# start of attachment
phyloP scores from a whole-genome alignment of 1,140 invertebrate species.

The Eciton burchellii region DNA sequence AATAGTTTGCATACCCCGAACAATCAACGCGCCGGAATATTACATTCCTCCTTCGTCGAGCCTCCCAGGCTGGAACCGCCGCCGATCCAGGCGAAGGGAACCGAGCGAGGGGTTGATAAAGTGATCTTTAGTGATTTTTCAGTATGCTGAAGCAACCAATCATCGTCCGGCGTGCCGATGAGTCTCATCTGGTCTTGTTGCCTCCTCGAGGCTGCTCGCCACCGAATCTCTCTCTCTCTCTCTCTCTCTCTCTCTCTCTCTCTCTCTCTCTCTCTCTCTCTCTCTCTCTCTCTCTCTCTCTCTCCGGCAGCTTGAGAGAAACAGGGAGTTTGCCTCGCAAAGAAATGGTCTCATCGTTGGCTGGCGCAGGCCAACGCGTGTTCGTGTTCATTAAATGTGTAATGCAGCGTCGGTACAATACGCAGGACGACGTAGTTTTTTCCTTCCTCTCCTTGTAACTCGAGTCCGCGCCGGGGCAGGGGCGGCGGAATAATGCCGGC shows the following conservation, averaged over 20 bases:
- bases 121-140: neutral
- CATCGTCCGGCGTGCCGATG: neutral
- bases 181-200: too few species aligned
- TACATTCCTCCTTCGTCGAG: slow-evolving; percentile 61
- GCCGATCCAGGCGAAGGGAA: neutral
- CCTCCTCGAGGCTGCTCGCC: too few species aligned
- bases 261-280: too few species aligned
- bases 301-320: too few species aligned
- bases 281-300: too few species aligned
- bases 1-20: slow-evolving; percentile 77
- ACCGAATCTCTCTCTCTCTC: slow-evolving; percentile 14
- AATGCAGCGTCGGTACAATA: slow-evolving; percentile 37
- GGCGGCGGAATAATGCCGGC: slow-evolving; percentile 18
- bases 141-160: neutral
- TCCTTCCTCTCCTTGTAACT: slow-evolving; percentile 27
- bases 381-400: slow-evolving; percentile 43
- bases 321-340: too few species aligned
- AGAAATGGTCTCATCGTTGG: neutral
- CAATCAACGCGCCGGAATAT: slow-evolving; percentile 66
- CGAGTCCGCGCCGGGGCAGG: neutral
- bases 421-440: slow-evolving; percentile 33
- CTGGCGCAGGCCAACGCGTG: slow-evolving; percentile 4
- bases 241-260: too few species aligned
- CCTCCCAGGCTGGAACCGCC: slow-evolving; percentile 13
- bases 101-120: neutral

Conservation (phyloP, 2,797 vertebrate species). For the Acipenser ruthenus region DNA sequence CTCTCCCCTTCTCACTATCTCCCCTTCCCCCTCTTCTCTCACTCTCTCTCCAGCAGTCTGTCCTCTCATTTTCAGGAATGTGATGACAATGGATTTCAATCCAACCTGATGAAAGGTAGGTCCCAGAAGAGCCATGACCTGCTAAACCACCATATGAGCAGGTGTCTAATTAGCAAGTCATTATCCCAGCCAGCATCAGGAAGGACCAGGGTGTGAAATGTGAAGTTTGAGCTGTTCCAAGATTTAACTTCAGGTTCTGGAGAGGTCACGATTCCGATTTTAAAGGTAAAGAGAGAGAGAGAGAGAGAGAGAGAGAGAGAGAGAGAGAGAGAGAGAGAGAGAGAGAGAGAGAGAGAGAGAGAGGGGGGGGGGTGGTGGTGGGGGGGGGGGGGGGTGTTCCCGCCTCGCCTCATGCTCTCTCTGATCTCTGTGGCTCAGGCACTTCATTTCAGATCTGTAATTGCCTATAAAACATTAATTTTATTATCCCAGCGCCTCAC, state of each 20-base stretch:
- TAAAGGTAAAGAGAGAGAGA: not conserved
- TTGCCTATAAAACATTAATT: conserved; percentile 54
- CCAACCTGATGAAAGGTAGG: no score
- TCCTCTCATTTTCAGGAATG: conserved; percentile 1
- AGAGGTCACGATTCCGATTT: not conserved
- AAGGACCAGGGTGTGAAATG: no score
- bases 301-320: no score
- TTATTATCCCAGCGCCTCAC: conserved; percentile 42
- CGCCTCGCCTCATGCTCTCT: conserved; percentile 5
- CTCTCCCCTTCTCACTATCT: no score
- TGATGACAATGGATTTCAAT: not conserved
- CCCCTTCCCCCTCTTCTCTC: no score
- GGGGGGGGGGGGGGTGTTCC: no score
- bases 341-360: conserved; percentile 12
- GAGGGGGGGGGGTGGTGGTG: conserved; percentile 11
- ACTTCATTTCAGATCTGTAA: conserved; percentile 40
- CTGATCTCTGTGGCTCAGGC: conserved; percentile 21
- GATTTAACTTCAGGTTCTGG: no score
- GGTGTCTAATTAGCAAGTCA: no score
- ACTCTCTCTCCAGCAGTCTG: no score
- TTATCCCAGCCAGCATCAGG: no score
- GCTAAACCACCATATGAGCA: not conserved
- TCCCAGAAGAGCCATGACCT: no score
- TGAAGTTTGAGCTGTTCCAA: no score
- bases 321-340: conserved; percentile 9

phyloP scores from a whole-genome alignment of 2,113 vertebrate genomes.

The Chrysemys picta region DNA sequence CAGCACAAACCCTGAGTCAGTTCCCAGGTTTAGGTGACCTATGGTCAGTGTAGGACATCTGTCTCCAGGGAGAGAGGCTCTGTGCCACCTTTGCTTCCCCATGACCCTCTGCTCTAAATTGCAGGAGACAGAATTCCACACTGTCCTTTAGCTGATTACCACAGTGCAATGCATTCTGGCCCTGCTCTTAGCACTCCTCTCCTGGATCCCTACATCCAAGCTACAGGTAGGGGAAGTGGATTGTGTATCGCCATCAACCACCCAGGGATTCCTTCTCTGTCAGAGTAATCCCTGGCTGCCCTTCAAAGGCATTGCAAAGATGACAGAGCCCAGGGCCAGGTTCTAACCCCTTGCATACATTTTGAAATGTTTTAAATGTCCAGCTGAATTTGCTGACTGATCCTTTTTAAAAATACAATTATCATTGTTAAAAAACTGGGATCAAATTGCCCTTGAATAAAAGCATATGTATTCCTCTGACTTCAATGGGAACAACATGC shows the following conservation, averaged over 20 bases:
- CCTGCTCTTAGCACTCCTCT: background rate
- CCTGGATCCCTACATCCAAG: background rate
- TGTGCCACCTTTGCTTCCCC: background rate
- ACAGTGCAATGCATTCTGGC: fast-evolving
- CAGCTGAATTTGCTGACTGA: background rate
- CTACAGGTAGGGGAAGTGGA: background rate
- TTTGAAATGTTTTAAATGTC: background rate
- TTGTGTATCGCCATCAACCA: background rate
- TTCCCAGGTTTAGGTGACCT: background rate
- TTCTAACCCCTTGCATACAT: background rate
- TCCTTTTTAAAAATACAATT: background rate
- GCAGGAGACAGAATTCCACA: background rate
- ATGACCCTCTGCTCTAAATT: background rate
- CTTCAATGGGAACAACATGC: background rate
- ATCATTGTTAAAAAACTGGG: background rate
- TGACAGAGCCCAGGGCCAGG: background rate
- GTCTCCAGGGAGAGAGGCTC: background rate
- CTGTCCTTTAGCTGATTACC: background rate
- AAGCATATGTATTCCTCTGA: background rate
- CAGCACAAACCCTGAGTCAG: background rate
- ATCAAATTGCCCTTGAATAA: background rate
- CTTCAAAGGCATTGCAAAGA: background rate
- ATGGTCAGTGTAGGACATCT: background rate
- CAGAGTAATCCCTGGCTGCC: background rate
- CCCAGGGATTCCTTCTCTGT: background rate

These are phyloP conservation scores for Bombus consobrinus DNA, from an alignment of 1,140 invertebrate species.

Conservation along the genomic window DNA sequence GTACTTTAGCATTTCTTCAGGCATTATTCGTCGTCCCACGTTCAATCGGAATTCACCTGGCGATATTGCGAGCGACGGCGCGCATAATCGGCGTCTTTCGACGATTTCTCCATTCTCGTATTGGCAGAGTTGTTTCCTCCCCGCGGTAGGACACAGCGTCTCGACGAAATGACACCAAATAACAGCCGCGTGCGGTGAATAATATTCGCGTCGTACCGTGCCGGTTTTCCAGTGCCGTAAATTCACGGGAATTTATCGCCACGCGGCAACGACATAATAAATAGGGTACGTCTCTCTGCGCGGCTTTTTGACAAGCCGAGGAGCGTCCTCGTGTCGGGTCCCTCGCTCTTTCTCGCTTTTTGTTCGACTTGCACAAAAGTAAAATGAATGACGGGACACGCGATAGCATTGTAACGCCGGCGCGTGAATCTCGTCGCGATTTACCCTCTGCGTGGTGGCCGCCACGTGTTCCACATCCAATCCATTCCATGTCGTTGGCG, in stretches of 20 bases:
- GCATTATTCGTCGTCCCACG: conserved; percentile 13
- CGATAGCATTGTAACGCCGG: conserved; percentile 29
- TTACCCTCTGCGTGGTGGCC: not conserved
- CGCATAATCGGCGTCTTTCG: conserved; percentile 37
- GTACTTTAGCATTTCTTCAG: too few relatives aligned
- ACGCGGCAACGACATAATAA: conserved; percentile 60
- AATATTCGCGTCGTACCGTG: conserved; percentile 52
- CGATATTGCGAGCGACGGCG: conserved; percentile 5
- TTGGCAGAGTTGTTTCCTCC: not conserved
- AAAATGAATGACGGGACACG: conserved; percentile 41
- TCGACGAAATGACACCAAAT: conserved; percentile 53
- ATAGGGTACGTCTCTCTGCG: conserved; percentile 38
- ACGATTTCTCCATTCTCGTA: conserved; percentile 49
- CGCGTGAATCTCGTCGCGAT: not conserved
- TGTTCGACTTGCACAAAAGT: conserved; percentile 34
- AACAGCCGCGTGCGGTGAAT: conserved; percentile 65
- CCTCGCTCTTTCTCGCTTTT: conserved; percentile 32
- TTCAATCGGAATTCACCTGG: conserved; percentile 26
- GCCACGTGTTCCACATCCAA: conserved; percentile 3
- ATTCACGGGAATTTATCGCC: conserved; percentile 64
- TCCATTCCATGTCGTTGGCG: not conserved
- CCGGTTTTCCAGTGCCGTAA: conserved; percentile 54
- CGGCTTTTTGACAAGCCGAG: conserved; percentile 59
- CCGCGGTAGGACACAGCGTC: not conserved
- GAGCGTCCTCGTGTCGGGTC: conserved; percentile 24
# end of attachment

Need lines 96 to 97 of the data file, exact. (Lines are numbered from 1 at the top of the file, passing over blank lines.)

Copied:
- CGCGTGAATCTCGTCGCGAT: not conserved
- TGTTCGACTTGCACAAAAGT: conserved; percentile 34